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Calculating the Air Resistance Force in an Aerodynamic System

Key Takeaways

  • Air resistance force, also known as drag force, is simply the resistance that an object experiences due to the air when in motion. 

  • Using the drag equation, the air resistance force can be calculated, which is beneficial in understanding lift and power requirements.

  • CFD can help maintain accuracy in air resistance force calculations, which is a crucial measurement for improving aerodynamic performance. 

Drag force graphic

When an object comes in contact with the moving air, it encounters some kind of resistance. This can be experienced during a simple stroll along a walkway on a windy day, as the wind resists the motion of the object in contact and tries to push back. This resistance plays an important factor in the design of aerodynamic devices like airplanes.

Also known as drag, the air resistance force is the direct result of the collision of air particles with the surface of a flying object. This pushes the object in the opposite direction of the motion, slowing it down. Understanding how this force acts and finding a way to minimize its effects is crucial for efficient aerodynamic system design. 

The Effect of Air Resistance Force on an Aircraft

Air resistance force, or drag, is the force that acts opposite to the motion of the object, causing it to slow down. In aircraft, the air resistance force is responsible for interfering with lift and thrust to slow a vehicle down. This resistant force can be generated in a moving object because of multiple reasons:

  1. Pressure: Due to the motion, the air particles become compressed and push back the approaching front surface of an object. This induces a backward force called pressure drag. The intensity of the drag is directly proportional to the shape and size of the object as well as its speed.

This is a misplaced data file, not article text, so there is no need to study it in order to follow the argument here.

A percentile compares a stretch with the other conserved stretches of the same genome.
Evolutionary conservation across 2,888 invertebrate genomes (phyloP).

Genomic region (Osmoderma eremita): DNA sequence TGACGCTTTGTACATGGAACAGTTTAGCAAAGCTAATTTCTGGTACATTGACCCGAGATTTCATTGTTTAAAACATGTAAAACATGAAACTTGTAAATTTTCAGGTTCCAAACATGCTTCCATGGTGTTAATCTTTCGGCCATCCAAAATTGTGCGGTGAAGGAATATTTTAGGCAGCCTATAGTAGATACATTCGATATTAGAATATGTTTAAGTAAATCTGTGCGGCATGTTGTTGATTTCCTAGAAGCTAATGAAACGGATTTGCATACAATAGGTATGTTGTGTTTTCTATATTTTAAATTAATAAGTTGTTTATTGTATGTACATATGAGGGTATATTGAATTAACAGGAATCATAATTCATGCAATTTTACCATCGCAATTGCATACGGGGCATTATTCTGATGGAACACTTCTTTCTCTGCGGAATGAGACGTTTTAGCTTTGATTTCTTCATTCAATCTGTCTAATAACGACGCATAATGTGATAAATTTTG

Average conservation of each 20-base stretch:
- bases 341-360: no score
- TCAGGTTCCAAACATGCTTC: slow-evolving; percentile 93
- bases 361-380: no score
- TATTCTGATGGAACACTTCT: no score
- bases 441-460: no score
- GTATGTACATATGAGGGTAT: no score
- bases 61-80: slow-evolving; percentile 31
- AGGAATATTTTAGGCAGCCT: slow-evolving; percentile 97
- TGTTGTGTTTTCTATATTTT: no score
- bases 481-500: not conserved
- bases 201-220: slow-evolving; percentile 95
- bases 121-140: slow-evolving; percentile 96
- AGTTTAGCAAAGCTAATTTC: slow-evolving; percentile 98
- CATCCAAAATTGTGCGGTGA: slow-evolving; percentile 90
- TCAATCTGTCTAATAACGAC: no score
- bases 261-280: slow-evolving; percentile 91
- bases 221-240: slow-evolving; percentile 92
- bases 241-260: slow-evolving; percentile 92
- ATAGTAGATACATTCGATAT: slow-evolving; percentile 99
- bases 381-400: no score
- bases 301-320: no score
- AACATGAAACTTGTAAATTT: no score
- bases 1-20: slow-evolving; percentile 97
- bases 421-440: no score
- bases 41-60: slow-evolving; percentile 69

2. Skin friction: When the air particles and the surface of the object collide in motion, there is friction. The particle near the surface slows down and attaches to the surface to create a boundary layer. As the boundary layers become turbulent, there is increased shear stress on the surface, which increases the skin-friction drag and reduces the speed.

  3. Lift: Lift is generated when there is a pressure difference between the top and bottom surface of the airfoil. However, when the angle of attack of the airfoil is higher and the speed of the flight relatively slower, the air deflects downwards, inducing a drag force. 

  4. Wave: Wave drag is experienced by the aircraft moving at supersonic and transonic speeds due to the formation of shock waves along the leading and trailing edges of an airfoil. 

As detailed, the effect of the air resistance force is mostly negative on the aerodynamic performance of the aircraft, and mitigating this is one of the primary concerns for engineers. 

Calculating the Air Resistance Force

By determining the air resistance force in an aircraft, it is possible to calculate the desired lift and power requirements. However, this analysis requires the accurate knowledge of air flow behavior, velocity, density, and their interaction with the airfoil. During the design and testing phase, test scale models of the aircraft can be tested in wind tunnels, which can replicate real air flow conditions. The air resistance force, moment, and pressure can be directly calculated, allowing engineers to make necessary optimizations to the airfoil.

The calculation of the air resistance force can then be done by simply using the drag equation:

Air resistance force

Note that:

Fd is the air resistance force

Cd is the drag coefficient

A is the cross-section area

ρ is the density of fluid/ air

V is the flow velocity

The power requirement (Pd) to overcome this resistance force can then be calculated using the following expression:

Power requirement to overcome the air resistance force

Simplifying Aerodynamic Force Calculations for Design Efficiency

Aerodynamic design is much more than a simple numerical calculation of lift or resistant forces. It requires a full-scale knowledge of flow conditions and behaviors, airfoil design, boundary conditions, and many other factors that influence aerodynamic performance. CFD meshing and simulation is an ideal technique to analyze the effectiveness of your design under different flow conditions. With the CFD tools from Cadence, a high-performance and cost-effective aerodynamic system can be designed.

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